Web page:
Newspaper Page Text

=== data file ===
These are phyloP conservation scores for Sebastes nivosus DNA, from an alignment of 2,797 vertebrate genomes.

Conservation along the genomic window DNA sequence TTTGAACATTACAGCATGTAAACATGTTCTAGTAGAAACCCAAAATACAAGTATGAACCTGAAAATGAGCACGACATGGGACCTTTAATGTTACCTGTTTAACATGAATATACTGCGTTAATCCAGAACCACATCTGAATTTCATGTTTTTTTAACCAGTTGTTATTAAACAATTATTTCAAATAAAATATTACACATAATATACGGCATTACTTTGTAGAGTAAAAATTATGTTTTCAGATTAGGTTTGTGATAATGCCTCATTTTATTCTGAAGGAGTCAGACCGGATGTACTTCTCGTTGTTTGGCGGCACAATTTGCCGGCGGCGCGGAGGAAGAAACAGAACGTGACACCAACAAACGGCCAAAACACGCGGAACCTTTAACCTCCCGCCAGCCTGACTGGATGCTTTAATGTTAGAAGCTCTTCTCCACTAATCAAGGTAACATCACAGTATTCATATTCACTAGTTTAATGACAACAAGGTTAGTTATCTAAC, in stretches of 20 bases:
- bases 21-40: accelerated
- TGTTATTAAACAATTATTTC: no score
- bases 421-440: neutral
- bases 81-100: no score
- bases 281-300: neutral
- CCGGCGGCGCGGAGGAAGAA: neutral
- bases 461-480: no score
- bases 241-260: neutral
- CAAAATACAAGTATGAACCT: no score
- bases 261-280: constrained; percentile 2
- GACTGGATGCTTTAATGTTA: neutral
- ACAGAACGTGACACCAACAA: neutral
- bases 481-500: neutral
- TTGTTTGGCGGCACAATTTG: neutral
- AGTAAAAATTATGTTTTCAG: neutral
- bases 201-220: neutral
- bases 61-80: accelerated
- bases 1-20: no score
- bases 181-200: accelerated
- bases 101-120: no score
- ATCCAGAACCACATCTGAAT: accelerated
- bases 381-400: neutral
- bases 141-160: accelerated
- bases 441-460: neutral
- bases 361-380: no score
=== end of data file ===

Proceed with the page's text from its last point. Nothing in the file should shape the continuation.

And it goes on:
Organization Co-operation VOL. XXVI. WHO SHALL PAY FOR THE WAR? IS ALL-ABSORBING QUESTION Copy of Memorandum Sent To All Members of Congress.—lssued By American Committee on War Finance Four thousand millions of dollars have already been appropriated for war purposes. The additional amount necessary depends upon the dura tion of the conflict. Whatever the total sum of debt nicurred, it must be paid, first or last, out of the pockets of American citizens. How shall these billions be paid, and by whom? Two Principles of War Service War is here; it is a hard experi ence for all the people. It demands universal sacrifice; but this sacri fice should be equitably apportioned. It should not fall upon one man in a way that means actual want and suffering, and leave another man practically untouched. Justice in taxation does not mean equality in the amount of money r paid; it means equality in the effect of the tax upon the actual condi tions of life of the people who pay it. It may be a greater sacrifice for a man of small means to be taxed a few dollars, so that he has to forgo all luxuries and many nec essaries, than for a man of wealth to be taxed his whole income, and even a part of his capital as well. This is the first principle on which is based the public appeal for large war taxes for people with surplus wealth and small ones for people with no surplus at all. The second principle is that con scription of men cannot be defended if unaccompanied by conscription of incomes. If the government has the right to ask some men to fight and give their lives to their country, it certainly has the right to ask other men to give their surplus wealth to the nation's cause. Cost of Living War conditions and war prices have already placed the average American in a financial position where he can not decently be asked to pay for the war. The twenty-five most common and necessary articles of family use have almost doubtled in price in the last two years. Dun's index figures show price increases, as follows: "Between April 1, 1914, and April I, 1917, Dairy and Garden Products increased 84 per cent, Meat, 46 per cent, Clothing 49 per cent, metals 69 per cent, and Foodstuffs 105 per cent. A few days ago the Old Dutch Market, Inc., of Washington, D. C, which operates a large string of stores, selling meats, canned goods, eggs, vegetables, etc., published a comparison of prices in April 1914, and April, 1917. It deals in all with sixty table necessaries. The average increase on all items listed is 85.32 per cent during that period. As a corallary to this we have the report issued on April 26th of the Food Committee appointed by the Commissioners of the District of Co lumbia. "Interesting figures were obtained," says the Committee, "from the proprietors of some of the small er stores, whose business is with the poorer people. They show clearly that the poor have been compelled to resort to the strictest economy in order to provide food, on account of high prices. Their purchases are of the cheapest possible articles and in smaller quantities than heretofore. The sale of ordinary cuts of meat in this class of stores seems to have been discontinued and the meat now purchased consists of hog livers, hog kidneys, neck bones, hog faces, etc." Following the food riots in New York, Miss Helen M. Todd was ap pointed to make an investigation of the effect on school children of the high cost of food. She reported last week that, in the poorer dis tricts, diet has been so cut down that the children's scholarship has suf fered materially through malnutri tion, and that public school teachers complain that the children are unable f to maintain their grades. "The Review" of the United States Bureau of Labor Statistics for April, 1917, tells the same story. In the four years from February 15, 1913, to February 15, 1917, flour increased in price 69 percent, eggs 61 per cent, potatoes, 22 per cent. A 16 --ounce loaf of bread cost on February 15, 1914, $.055; on February 15, 1915, $063; on February 15, 1916, $.062; and on February 15, 1917, $.071. Bread today is 10 cents a loaf. As this goes to press wheat is $3 a bushel in the western mar kets. As to coal, the "Black Diamond Magazine" and the "Coal Trade Jour nal" show that the average retail price of anthracite range coal in New York was $5.00 a ton in Jan uary, 1915, and $8.75 a ton in Janu ary, 1917. Soft coal at the mines was from $0.80 to $1.65 a ton in December, 1914, and from $4.75 to $6.50 a ton in January, 1917; this in the face of yearly increasing out put. Wages The increase in wages and incomes has been insignificant in comparison with the enormous rise in prices. Un doubtedly wages have advanced sharply since the war began. In some industries they have risen in a spectacular manner, yet the aver age wage increase since 1912 has been j small, even in union labor, when compared with the rise in the prices in necessaries of life. The index figues published in the April "Re view" of the United States Bureau of Labor statistics show that in the large field of union labor there has been a rise of only nine points from 1912 to 1916, inclusive. Index fig ures for 1917 are not yet available; j but, even if we were to assume that | wages have risen as much in the first four months of 1917 as they rose in the whole period from 1912 to 1916 (which would be a quite ex travagant estimate) we should only |hrve a riso of 18 per cent from 1912 ito 1917; while according to Dun cer tain particularly important food I products and necessaries have risen , from 46 per cent to 105 per cent in ! the last three years, and according to j the "Times Analist" the cost of the food budget of the average Ameri can family has gone up 74 per cent in the last two years. Keeping in mind these figures, we cannot but accept the unwelcome fact that the average American has not in reality shared in the prosper ity of the country during the war ; period. On the contrary, he has , lost ground in the economic struggle, iin spite of the nation's advancing aggregate wealth. Wages and in , comes have no doubt increased, but there has been at the same time such an inflation in the price of things people must buy in order to live that the average citizen's purchasing power has been steadily diminished. He has been handed more in his pay envelope; he has received a larger salary check, and made better earnings from his farm or his business, but in turning the money he has made into food, fuel, rent, household furnishings, etc., he has found that it does not go so far as in times when wages and earnings were much smaller. (Continued Next Week.) IS THIS SOMETHING NEW? This United States have more courts and more kinds of courts than any other country in the world. Here's something new. A Wilmington Del aware Telegram says: "A poor man's court" will be established in this city under authority of a law passed by the last legislature. The court will have jurisdiction over non criminal cases and damage cases ranging as high as $500. Matters of damages involving only a few dol lars can be called at once, the dif ficulty be set forth in a statement to the judge, witnesses called the hear ing given and everything settled in at most 30 days. Heavy expenses of the trial and a huge fee to a lawyer are avoided. It is not nec essary to have a jury, but one vary ing in size from three to five mem bers may be called as in a referee's court. "Unlike the supreme court and court of general sessions the "poor man's court" will be in session all the time except in July and August. It may sit then. The judge will be one of the regular state judges." This "poor man's court" will ba watched with interest and with the hope that the new scheme will work out all right. The Labor Journal THE OFFICIAL PAPER OF THE DEVOTED TO THE INTEREST AWARDS IN CONTEST OF RED CROSS SEALS SALE Results of the recent sale of Red Cross Seals and awards in the prize contest have just been announced by the Washington Association for the Prevention and Relief of Tuberculosis, under whose auspices the state-wide sale was conducted. All records were broken, the total number of seals sold being 981, 758 compared with 598, 787 in 1913, the best record up to this time. The anti-tuberculosis leagues, and all co-operating agencies are ju biliant over the result and several agresslve local campaigns are be ing planned to secure either a visit ing tuberculosis nurse or a sanator ium. Competition for the prizes offered by the association was keen and in many cases very close. To We natchee goes the first prize—a three number lecture course. Her per capita record is 1.48 seals. Pull man a close second with 1.47 and South Bend third with 1.23 for each resident. Goldendale among competi tors of 1,000 to 2,000 population, is easily victor with 1.98 seals for each person. Davenport second with 1.36 per capita and Leavenworth third with 1.28 to her credit. Among vil lages below 1,00 population Coupe ville leads easily selling 3.87 per cap ita, a record which puts her on the Honor Roll as well. Harrington, which won both these honors last year comes second with 2.91 seals and Wilson Creek follows with 2.11 per capita. Much of the success of the sale is due to the mail sale which was em ployed for the first time this year, several thousand letters bear a few seals being sent to prospective buy ers. Many replies of good cheer and gratitude at the opportunity to help in the cause were received by the association as against some half dozen complaints. Considering the magnitude of the undertaking, this is little short of marvelous and proves fully that the little Red Cross Seal has shown its worth as a means of financing the tuberculosis fgiht and has firmly established itself in the affection of the public. With its share of the proceeds of the sale, the association is planning to interest as many new localities as pssible in the 'work, to assist the leagues ni a wise expenditure of their portion, and above all to unify to unify to the fullest the anti-tuber culosis forces of the state to meet the increased and somewhat varied activities made necessary by war conditions. Address: 916 Cobb building, Se attle. POOR PROPOSITION Much has been said in the press about compelling bums, loafers, drunkards and able-bodied beggars to leave the cities and work on the farms. Nonsense. Has not the far mer already enough handicaps with out this? If this class of humanity must be made to work let their labor be done in the cities where the com pulsory part of the program can be carried out. The farms need will ing workers, the least capable of whom being at the least able to earn their board. OXMAN FREED ON HABEAS WRIT SAN FRANCISCO, May 16,—The state supreme court late today grant ed a writ of habeas corpus in the case of Frank Oxman, the Oregon cattleman, charged with attempted subornation of perjury, in connection with Thomas Mooney's trial. The writ is returnable May 24. The de fendant was released on $1,000 bail. The appellate court today dismissed a similar application. SHINGLE WEAVERS SPECIAL Shingle Weavers Local No. 2 will hold a special meeting next Sunday afternoon. All members are urged to attend. The Japanese employed by the Great Northern Railway are on a strike for a wage increase of 25c per day. The probability is they will win. He that would help the enemies of his country by demanding exhor bitant prices for any of the necessi ties of life should shake himself to ascertain whether he has a con science. EVERETT, WASHINGTON, FRIDAY, MAY 18, 1917. Credentials of Bros. Ingalls and Billstine of the Teamsters* Union were presented and the delegates seated to take the places of Bros. Rose and Zook. A communication was received from the Building Trades Council saying that body had placed R. D. Garner on the Unfair List at the request of Painters Local No. 339. The action was concurred in. A communication from the New York Allied Printing Trades Council was read protesting against the in creased rates in second class post age, and asking that the Council send letters of protest to Washing ton. The Council complied with the request. The Legislative Committee report ed the following resolutions, which are self explanatory: Whereas, a campaign is being car ried on to ask congress to amend the exclusion law so as to admit Orien tals into this country on the plea of a shortage of labor, and Whereas, the parties most inter ested in this scheme appear to be the Merchants and Manufacturers' Association, an organization whose aim is to pay low wages, work men long hours under poor conditions, and Whereas the farmers, on whose be half this exclusion law is supposed ly being made, have not asked for this amendment neither do they de sire it, and Whereas, the flooding of this coun try with Oriental labor will be for the express purpose of reducing the American standard of living, and Whereas we, the wealth producers of this country have not experienced any hardship from the supposed shortage of labor, neither do we anticipate any, and Whereas, there are hundreds of thousands of men in this country who are performing no other func tion other than stock gambling, sell ing real estate, acting as middlemen between producer and consumer, clip ping coupons and drawing dividends, etc., and Whereas such men should be com pelled to fill the gap made by any shortage of labor before throwing down the bars to the Oriental labor, and Whereas, we have no ill feeling toward the Orientals but object to the veiled purpose for which they will be brought here, therefore be it Rsolved, that the Everett Trades Council, representing the organized workers of the city of Everett stren uously object to any amending of the exclusion law on any ground what ever, and be it Further resolved, that we are in fa favor of the closing down of all Boards of Trade, Stock Exchanges. Real Estate offices and Commission houses in order that the traders therein can be put to work on the farms "doing their bit," and be it Further resolved, that a copy of these resolutions be sent to the Sen ators and Congress of this dis trict and to the daily and labor press. Manager Howarth of the Everett Paper Mill and Rev. E. E. Flint visited the Council and addressed the delegates on Red Cross organiza tion. Mr. Howarth made a good talk explaning the organization pro gram and impressing his hearers with the duty which had been placed upon the peopje of the country by war. Mr. Howarth has been appoint ed the financial head of the Red Cross in Everett and vicinity. Mr. Flint followed with remarks of goodfellowship and amplified the Red Cross program set forth by Mr. Howarth. A meeting of Red Cross officials was called for Friday morning, at which further organization plans are to be carried out. Brother R. H. Mills was appointed to represent the Council at that meeting. Next Sunday the drive for Red EVERETT TRADES COUNCIL. x OF ORGANIZED LABOR. TRADES COUNCIL NEWS Wednesday, May 16, 1917. Fraternally submitted, H." W. WATTS A. W. STANLEY, W. F. GEARD. Cross membership will begin, to be continued for a week. Reports of Unions Carpenters reported a good meet ing and one initiation. Electrical Workers had a good meeting and one initiation. Plumbers had a fair meeting. Shingleweavers, Teamsters, Build ing Trades Council and Meat Cutters and Butcher Workmen reported good meetings. Bro. J. B. Moncur asked to be relieved from the Committee on organization. His request was grant ed, and as his retirement made two vacancies on the committee Bros. Pilon and Rennell were appointed to fill them. Bro. H. W. Watts, on request for volunteers, offered his services as an alternate committee man, accepted. Council adjourned. NATIONAL WOMAN'S TRADE UNION LEAGUE The National Women's Trade Union League of America, will be held at Kansas City, Mo., June 4th to 9th. Matters of great importance to women in industry will be considered at this meeting. Many women of national note will be in attendance, including members of the women in industry committee of the National Council of Defense. The importance of a working wo men's convention at this time cannot be overestimated. In spite of the heavy burdens of a nearly three years war the trade unionists of England, France and Australia are planning to send representatives to the Sixth Biennial Convention of the National Women's Trade Union League. The English trade unionists look upon the convention as of such im portance that they are sending as their delegate Miss Mary Mac Arthur, secretary of the British Women's Trade Union League. Miss Mac Arthur is one of the women serving in the war councils of England. As a re sult of the interview granted by the Queen of England in the early days of the war, Miss Mac Arthur was made chairman of the Central Com mittee on Women's Employment for England and Wales. On this com mittee of thirteen members there are six trade union women. The French trade unionists have chosen as their representative Mme. G. Duchene, of Paris, who is expected to attend the convention as a dele gate; while Australia is planning to send one of their trade union women to join with America's working wo men in facing the industrial prob lems now before the word. That these delegates are planning to attend this convention in the face of the dangers of travel and the dif ficulties of the present crisis in the world's history shows the serious ness and the greatness of the ques tions to be considered. America's working women will give their best to the working out of the many grave and difficult problems which will come before the convention. THIS IS HIGH SCHOOL ENROLLMENT DAY FOR FARM SERVICE The Immigration and Employment Service of the United States Depart ment of Labor, through Henry M. White immigration commissioner, at Seattle, offered high school students of the several states an opportunity to earn something during vacation and at the same time lessen the shortage of agricultural help so nec essary to the production of food in the present war crisis. The Department of Labor has sent to Commissioner White enrollment cards equal in number to the high school students within his juris diction (there are about 35,000 In this state.) These cards have been sent by the commissioner to the county school superintendents to be distrib uted to those who wish to secure the work and help the cause. Mrs. R A. Small, Snohomish county superin tendent, will furnish these cards to the high schools of this county and fully explain the program. SHORT STRIKE WINS The refusal of the Crown Lumber company of Mukilteo to grant an in crease in pay of 50 cents a day caused a walkout of all employes Monday morning. The strikers num ber about 250 of whom 100 are Jap anese. The company conceded the demands, raised the wages and the men returned to work Tuesday morn ing. This was a short and sweet one. Plant All You Can Save All You Can Help All You Can THE LAND QUESTION AS IT AFFECTS THE COST OF LIVING AND WAGES (People's News Service) To many members of even the strongest and most successful unions the past twelve months has been in some respects a discouraging one. Many a wage earner has struggled and sacrificed for the success of his union only to find that the cost of living had risen as fast or faster than wages. It has been a year of unex ampled prosperity. Work has been steadier and wages higher than in years past. Yet at the end of the month it is just as hard to make both ends meet. What conclusion is to be drawn from this? That higher wages are not worth the effort? Hardly. For any honest economist will tell you that the cost of living would have gone up regardless of wage increases in any particular industry. And the wage earner would be worse off by the amount of the increase that his organization has secured. Higher wages must continue to be the first goal of unionism. But— Government figures show that in creasing wages have not kept up with rising prices, taking the country as a whole. This has been so even in some of the most thoroughly organ ized trades. In others wages have just kept up with prices, and the mar ing has remained the same. No wonder some men get the idea that wage increases are worthless. Employers and controlled newspapers lose no opportunity to foster the idea that there is a connection between the fatter pay envelope and the higher figures on the grocery bill. Of course there is some connection, but in most instances it is slight. Putting a stop to wage increases would not keep prices down, and the wage earner SOME FARMING OPPORTUNITIES Doubtless there are some people in this state who would like to farm if they knew of a good opportunity. Any state land suitable for farm ing that is not now under lease can be used for crop production without rental or any other cost. Anyone desiring to use such land should im mediately write to Clarke V. Savidge, State Land Commissioner, at Olym pia, and get authority from him to; farm the land, whether it be acreage or town lots belonging to the state. Application for the use of city lots must be endorsed either by the Mayor or some other commissioners; those for outside tracts by at least one member of the Board of County Com misioners. Applications will receive prompt attention. In the Yakima Valley several thou ■and acres of irrigable land can be put under cultivation if men and money can be secured to put it into crops. Two thousand acres come un-! der the Indian Reservation canals and a considerable acreage of vacant land is available under the Sunnyside and Tieton canals. Anyone desiring to farm the Indian lands should com municate with Don. M. Carr. Indian Agent, Wapato. Wash. Anyone wish ing to farm lands under the Govern ment projects should apply to R. K. Tiffany, Project Manager, U. S. Re clamation Service, North Yakima. In Okanogan county there are two irrigation projects where lands can be obtained under very liberal condi tions. The Whitestone Irrigation & Power Company offers the free use of all vacant land under its project and agrees to furnish free water for the irrigation of the same. Compe tent supervision of farming under this project is guaranteed by Marvin Chase, of Loomis, Wash., the engineer and manager of the project, who is also a very practical farmer himself. These lands are good for corn, beans, root crops, grain, etc., and by irriga tion they can be planted any time in May. Several hundred acres suitable for crop production this year can be se cured by anyone who will furnish the labor, and finance that labor, during this season. This donation of land and water by Mr. Chase gives a most advantageous opportunity to anyone with even very limited means. The West Okanogan project, having about 7,000 acres of unused land un der irrigation, offers the use of its unsold lands, of which about 1,000 Number Three would be infinitely worse off than he is now. So the first task for organized la bor is to keep what it has already won, by insisting on higher wages. But no healthy labor movement can be content merely to remain station ary. It must advance or lose hope and courage. How can the unionist provide that a 10 per cent increase in wages shall mean a 10 per cent increase in the 'comfort and well-being of himself and his family? How can he prevent the landlord and the grocer and the clothing merchant from taking it away from him in the form of higher rents and higher prices? An answer to these questions will be attempted in the articles that are to follow. They will show not only how labor can keep what it gets in the form of wage increases, but how it can get those increases in more generous measure and with half the struggle and sacrifice now demanded. And in showing how labor can accom plish these things for itself, it will show how the organized labor move ment can at the same time benefit all humanity. Today labor is the one great organ ized force in society most capable of making this a happier and better world by abolishing injustice and privilege and tyranny. It can accom plish this without tying itself up with any political party or following the coat tails of any ambitious politician. It MUST find a way out for its own members, before they lose hope and decide that the puzzle is too much for them, —that what the exploiters give with one hand they take back with the other. A simple, practicable plan of action will be suggested in the articles that are to follow. acres are now available with water, upon payment of water maintenance I cost and taxes. These charges are 1 guaranteed to not exceed $3.00 per acre. The owners of the project are I willing to finance practical farmers who own their teams, by advancing money for ranch improvements, seed, and extra labor cost. Any farmers interested in this kind of a proposi tion should write to Andrew Kennedy, Colman Building, Seattle, Washing ton. These lands lie north of Lake Chelan. This information regarding availa- I ble lands, the use of which is practi i cally donated at this time, is given out in the hope that they may be put to immediate use. E. F. BENSON, Commissioner of Agriculture. SHINGLE WEAVERS' BALL Next Tuesday the 22nd is the date Jof the Grand Shingle Weavers' ball to be given at Fraternal hall, under the auspices of Local No. 2, as a part of the entertainment of the Interna tional Convention of Shingle Weavers, which will meet in this city next Monday. The votaries of Terpsichore will have a grand time at this dance. Tickets, 50c. The women members and friends of organized labor can help the cause by lending aid and encouragement to the Woman's Card and Label League. If you would realize your power for good lend a hand to the league. POSTM ASTER ( OLE Charles A. Cole received Tuesday afternoon his commission as post master of Everett, to suced Hugh A. Nolan resigned. Mr. Cole has en tered upon the performance of his duties. The Labor Journal believes Charley Cole will conduct the office with efficiency and satisfaction to the people of this city and the gov ernment. Charley is no chee-cha-co in this town and state, having lesided in Washington for more than a quar ter of a century. James G. Webster, the well known printer has secured a situation on the Concrete Herald, where he is operating; a linotype machine. Jim's friends miss him muchly here-a bouts. Reine Van Dyke, is putting in his spare time on his ranch, patrioti , cally relieving the food shortage. . Reine can "wipe a joint" in a potato ? tree as good as any of 'em. ) Try "BLUE RIBBON" Cigar, 6c.